Deseret News
Letter to the Editor

During this recent insurance enrollment, I made a terrible mistake. I asked my health insurance for the prices of common procedures performed at different hospitals. My insurance company refused to tell me. It was one of the most repetitive frustrating conversations of my life.

I needed to know the prices so that I could select the hospital network that offered the best price, and because I had to select a dollar amount for my flex spending account. However, the insurance company insisted that the prices were top secret. Therefore, I was trapped in the absurd position of selecting a hospital network without any regard to price.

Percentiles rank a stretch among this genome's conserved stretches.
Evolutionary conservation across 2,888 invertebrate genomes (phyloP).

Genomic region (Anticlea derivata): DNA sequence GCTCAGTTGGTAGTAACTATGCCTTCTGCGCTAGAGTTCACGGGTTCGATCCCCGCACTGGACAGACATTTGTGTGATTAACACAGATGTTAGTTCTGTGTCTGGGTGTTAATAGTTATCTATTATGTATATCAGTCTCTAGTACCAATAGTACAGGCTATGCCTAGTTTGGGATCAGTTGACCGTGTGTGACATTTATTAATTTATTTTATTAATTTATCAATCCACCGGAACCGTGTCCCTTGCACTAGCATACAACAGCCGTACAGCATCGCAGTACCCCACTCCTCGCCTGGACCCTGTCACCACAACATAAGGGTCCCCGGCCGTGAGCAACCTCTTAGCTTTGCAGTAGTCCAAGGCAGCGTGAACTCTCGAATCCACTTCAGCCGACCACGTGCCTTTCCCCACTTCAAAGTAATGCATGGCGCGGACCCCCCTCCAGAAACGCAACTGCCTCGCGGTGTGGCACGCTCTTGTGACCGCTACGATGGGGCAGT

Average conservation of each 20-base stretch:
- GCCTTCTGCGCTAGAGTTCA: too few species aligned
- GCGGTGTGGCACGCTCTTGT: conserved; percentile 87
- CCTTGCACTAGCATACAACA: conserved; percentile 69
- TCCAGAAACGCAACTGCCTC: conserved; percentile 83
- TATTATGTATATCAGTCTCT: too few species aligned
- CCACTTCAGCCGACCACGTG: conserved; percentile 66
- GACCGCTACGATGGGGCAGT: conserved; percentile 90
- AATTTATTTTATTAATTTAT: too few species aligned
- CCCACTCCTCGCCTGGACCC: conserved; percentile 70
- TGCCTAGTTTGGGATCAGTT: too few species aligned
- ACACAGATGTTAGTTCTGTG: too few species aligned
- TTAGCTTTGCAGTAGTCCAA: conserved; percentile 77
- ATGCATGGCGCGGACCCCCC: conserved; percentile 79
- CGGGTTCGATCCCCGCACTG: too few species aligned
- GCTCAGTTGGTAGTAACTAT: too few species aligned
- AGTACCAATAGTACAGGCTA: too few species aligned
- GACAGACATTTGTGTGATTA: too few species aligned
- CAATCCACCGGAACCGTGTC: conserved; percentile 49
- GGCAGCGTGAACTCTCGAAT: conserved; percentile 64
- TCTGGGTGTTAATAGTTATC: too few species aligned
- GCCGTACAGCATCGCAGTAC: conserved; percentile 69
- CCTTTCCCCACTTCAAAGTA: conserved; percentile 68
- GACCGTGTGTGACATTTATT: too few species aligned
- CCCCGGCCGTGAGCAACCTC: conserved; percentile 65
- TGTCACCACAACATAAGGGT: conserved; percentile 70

The law requires that I buy health insurance but the law does not protect me sufficiently to require insurance companies to provide me with basic prices. It is this lack of transparency that is causing escalating health care costs. Imagine going to a store, and being forced buy one of two similar products, and then being denied the opportunity to know either of the prices. Further, imagine having to select a dollar amount prior to purchasing the product without access to the price tag. No one would buy a car or a house without consideration of the price. Why is it OK to buy health care this way?

There is a simple solution. A law should guarantee consumers a good-faith estimated price of common hospital procedures by their insurance company so that they can shop around and get the best price. This should result in lower costs for everyone, including insurance companies.

Jared Collette